Oil companies are cutting investment, slashing jobs and selling off pipelines and other assets as crude prices plunge.
“It’s going to be a very turbulent year for our industry,” says BP CEO Bob Dudley.
The latest warnings came from Exxon Mobil, which reported Tuesday that fourth-quarter earnings fell 58 per cent in the oil giant’s weakest quarter since 2002. The results were even worse at BP, which posted a 91 per cent decline in profit.
Those reports follow Chevron Corp.’s first money-losing quarter in more than 15 years and Royal Dutch Shell’s warning that its 2015 profit fell sharply.
Even with a big glut of oil and low prices, producers are pumping to earn what they can. Exxon boosted production of oil and natural gas by nearly 5 per cent. Oil companies are counting on seasonal demand to pick up some of the slack later this year, but it is anyone’s guess how long the current lower crude prices will last.
Crude prices first fell below $30 last month from above $100 in mid-2014. Consumers are benefiting from cheaper gasoline and other fuels, but oil companies and employees are feeling the pain.
“I expect continued layoffs, restructurings, and consolidation among oil and gas companies,” said Gianna Bern, an associate professor of finance at the University of Notre Dame. “We are witnessing the perfect storm in this industry.”
A snapshot of how the companies are faring:
Exxon Mobil Corp.
THE NUMBERS: The fourth quarter was Exxon’s weakest since 2002 but better than Wall Street had feared.
It earned $2.78 billion, or 67 cents per share. That was 3 cents better than the average forecast of analysts surveyed by Zacks Investment Research.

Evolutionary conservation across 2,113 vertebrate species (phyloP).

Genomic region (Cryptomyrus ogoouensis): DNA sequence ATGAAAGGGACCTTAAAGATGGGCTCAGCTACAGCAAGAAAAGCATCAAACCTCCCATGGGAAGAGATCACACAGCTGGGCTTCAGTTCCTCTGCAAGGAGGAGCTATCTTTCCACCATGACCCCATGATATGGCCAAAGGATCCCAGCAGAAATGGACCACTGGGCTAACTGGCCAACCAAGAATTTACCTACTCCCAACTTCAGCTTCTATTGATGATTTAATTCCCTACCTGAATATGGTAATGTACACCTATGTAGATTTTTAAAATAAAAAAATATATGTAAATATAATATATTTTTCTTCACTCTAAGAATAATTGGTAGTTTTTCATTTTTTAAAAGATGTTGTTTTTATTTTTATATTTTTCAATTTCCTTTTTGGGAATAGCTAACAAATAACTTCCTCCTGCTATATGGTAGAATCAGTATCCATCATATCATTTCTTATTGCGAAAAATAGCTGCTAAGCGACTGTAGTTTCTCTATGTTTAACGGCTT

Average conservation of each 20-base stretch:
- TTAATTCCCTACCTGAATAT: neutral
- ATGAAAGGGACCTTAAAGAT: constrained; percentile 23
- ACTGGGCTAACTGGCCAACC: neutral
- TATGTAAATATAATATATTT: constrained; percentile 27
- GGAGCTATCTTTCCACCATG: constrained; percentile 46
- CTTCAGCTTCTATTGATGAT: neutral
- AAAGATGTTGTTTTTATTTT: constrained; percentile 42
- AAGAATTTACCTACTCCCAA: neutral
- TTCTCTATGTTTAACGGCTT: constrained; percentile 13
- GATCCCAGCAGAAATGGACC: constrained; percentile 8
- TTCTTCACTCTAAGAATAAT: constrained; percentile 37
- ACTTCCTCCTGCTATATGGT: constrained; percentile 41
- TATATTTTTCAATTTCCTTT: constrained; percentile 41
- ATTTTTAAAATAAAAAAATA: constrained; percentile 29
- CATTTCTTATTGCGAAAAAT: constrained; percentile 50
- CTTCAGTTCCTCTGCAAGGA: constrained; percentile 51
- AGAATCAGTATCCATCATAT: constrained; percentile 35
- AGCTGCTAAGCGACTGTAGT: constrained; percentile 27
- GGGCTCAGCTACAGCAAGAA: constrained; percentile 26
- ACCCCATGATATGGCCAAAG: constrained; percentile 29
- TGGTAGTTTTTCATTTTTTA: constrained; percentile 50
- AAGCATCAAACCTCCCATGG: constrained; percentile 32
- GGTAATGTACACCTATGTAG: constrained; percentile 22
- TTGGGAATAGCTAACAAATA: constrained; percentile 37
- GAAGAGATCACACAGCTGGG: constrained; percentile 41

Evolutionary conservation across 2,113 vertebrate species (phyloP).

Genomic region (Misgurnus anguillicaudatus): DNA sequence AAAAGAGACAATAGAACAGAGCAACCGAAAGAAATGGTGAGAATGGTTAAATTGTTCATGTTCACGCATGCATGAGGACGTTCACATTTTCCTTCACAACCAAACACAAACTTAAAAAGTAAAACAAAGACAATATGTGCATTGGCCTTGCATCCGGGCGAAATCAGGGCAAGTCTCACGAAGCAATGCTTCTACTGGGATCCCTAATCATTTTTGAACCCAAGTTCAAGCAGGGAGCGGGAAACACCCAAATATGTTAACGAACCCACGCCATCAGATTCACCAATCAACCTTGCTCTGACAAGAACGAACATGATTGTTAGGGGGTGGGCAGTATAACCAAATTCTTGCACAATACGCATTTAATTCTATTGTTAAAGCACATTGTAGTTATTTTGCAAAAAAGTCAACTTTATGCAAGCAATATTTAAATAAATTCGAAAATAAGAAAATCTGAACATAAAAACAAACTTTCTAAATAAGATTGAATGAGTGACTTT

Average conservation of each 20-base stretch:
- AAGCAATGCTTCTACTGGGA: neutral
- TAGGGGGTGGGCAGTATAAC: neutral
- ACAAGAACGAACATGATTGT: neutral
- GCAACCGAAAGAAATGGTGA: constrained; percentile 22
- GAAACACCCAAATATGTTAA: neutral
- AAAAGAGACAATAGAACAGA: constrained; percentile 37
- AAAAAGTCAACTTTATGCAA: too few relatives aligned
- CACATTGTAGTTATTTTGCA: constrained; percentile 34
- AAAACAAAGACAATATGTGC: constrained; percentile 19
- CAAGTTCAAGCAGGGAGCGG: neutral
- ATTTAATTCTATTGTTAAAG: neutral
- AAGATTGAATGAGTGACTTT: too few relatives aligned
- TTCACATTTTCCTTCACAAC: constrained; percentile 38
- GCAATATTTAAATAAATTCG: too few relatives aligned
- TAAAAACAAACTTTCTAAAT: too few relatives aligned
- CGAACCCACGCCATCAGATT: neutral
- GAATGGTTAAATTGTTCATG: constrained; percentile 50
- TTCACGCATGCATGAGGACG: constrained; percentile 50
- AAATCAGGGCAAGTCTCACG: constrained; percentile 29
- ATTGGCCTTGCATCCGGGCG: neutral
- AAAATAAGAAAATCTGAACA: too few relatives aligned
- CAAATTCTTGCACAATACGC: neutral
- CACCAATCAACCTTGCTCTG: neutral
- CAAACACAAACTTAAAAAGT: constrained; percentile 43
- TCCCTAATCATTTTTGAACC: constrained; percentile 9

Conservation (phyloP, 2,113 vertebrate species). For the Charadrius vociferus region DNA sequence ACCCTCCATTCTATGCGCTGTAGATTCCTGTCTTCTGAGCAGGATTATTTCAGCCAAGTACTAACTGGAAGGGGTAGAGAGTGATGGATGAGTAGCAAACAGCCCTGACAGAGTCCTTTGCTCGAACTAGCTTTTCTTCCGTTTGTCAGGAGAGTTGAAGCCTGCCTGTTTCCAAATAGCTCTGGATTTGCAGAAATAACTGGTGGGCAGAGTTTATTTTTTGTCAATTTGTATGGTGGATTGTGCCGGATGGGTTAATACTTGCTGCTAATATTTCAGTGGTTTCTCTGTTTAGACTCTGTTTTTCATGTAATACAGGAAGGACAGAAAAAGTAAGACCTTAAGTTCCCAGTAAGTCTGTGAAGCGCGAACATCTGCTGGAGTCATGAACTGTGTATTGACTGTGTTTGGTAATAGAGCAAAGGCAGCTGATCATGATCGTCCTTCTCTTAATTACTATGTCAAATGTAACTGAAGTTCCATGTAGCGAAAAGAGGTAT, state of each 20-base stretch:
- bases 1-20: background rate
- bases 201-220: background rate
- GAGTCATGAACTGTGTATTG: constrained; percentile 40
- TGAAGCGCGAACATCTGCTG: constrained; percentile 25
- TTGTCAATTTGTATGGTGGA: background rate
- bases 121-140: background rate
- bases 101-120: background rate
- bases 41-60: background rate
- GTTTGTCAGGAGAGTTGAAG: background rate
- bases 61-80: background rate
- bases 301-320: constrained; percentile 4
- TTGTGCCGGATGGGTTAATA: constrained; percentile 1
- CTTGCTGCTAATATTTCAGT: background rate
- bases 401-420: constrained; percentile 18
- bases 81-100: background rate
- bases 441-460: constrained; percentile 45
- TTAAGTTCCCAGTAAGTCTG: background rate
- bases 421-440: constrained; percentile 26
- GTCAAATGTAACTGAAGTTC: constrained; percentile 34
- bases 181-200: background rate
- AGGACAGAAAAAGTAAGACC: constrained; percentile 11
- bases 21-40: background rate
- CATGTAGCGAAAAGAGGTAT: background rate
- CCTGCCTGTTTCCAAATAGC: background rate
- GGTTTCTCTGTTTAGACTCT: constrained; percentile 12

JOBS: The company says it has 20 per cent fewer workers than five years ago and will continue to focus on “productivity enhancements” and efficiency, said director of investor relations Jeff Woodbury.
WHAT’S NEXT: Exxon slashed fourth-quarter capital and exploration spending by 29 per cent compared with a year earlier, and it plans to cut that spending by one-fourth, or about $8 billion, in 2016. But it still plans to start six new projects this year.
SHARES: Exxon shares fell $1.70, or 2.2 per cent, to close at $74.59.
THE NUMBERS: The UK’s biggest energy company reported that fourth-quarter earnings fell to $196 million from $2.2 billion on lower prices and another huge set-aside to cover costs related to the 2010 drilling rig disaster in the Gulf of Mexico. Higher margins in refining weren’t enough to offset lower oil prices.
JOBS: It will cut 3,000 jobs around the world by the end of 2017, on top of 4,000 cuts planned in exploration and production.
WHAT’S NEXT: The company also forecast asset sales of up to $5 billion this year.
SHARES: U.S.-traded shares of BP dropped $2.68, or 8.5 per cent, to $29.02.
THE NUMBERS: The No. 2 U.S. oil company behind Exxon reported last week that it lost $588 million in the fourth quarter, compared with a year-earlier profit of $3.47 billion and its first losing quarter since 2002.
JOBS: The company cut 3,200 jobs last year and will eliminate 4,000 more this year.
WHAT’S NEXT: Chevron has already sold off $11 billion in pipelines and other assets in the past two years and hopes to unload up to $10 billion more through 2017. The company cut fourth-quarter spending by about $9 billion compared with a year earlier. Watson told investors Chevron will finish projects already in the works but won’t start new long-term ones.
SHARES: Chevron shares lost $4.05, or 4.8 per cent, and closed at $81.24.
Royal Dutch Shell PLC
THE NUMBERS: The Anglo-Dutch company two weeks ago warned that adjusted earnings for 2015 fell by roughly half. Shell expects full-year profit excluding one-time gains and costs to be between $10.4 billion and $10.7 billion, down from $22.6 billion in 2014.
JOBS: Announced 7,500 job cuts last fall and says it will shed another 2,800 jobs if it succeeds in buying BG Group PLC.
WHAT’S NEXT: Shell has sold more than $20 billion in assets since the start of 2014 and plans more through 2018. It cut capital investment by $8 billion, or more than 20 per cent, in 2015.
If the BG deal goes through, Shell expects that the combined company will slash such spending by 45 per cent this year. The company is scheduled to report fourth-quarter and 2015 results on Thursday.
SHARES: Shell’s U.S. shares closed down $1.86, or 4.3 per cent, at $41.52.
Koenig reported from Dallas; Kirka reported from London.